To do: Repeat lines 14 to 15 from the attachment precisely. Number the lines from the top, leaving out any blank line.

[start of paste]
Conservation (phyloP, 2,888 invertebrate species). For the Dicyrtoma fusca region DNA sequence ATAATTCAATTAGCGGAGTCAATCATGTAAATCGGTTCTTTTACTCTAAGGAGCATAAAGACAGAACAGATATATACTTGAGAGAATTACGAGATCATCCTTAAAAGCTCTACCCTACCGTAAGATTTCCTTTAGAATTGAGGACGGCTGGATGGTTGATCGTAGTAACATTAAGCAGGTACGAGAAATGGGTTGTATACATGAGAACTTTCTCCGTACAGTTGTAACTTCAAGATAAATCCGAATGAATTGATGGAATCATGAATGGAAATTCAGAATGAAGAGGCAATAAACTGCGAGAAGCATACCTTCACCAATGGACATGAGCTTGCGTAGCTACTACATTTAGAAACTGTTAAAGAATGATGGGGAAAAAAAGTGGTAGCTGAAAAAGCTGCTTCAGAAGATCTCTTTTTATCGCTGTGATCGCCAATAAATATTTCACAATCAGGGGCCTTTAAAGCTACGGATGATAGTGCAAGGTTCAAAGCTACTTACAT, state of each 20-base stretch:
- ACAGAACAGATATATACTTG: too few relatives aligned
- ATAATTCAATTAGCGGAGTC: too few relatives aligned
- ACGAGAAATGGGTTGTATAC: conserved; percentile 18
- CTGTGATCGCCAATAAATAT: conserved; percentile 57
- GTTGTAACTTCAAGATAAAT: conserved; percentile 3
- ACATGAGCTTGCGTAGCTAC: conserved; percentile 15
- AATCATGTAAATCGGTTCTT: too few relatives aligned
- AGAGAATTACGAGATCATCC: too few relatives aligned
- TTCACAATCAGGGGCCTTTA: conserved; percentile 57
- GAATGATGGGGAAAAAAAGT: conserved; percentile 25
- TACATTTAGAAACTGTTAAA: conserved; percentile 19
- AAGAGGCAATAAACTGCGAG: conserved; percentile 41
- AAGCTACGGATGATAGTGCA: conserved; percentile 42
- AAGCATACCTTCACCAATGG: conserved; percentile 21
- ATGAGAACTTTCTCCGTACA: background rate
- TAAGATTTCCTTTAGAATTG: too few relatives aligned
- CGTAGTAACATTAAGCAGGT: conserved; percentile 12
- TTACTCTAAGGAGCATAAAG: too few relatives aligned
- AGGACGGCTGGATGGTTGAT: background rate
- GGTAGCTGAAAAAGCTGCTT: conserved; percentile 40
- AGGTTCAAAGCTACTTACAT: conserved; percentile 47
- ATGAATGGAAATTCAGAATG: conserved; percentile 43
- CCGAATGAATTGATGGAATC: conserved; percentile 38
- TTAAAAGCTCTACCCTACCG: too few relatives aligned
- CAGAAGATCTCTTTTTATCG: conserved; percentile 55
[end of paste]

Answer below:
- AAGCTACGGATGATAGTGCA: conserved; percentile 42
- AAGCATACCTTCACCAATGG: conserved; percentile 21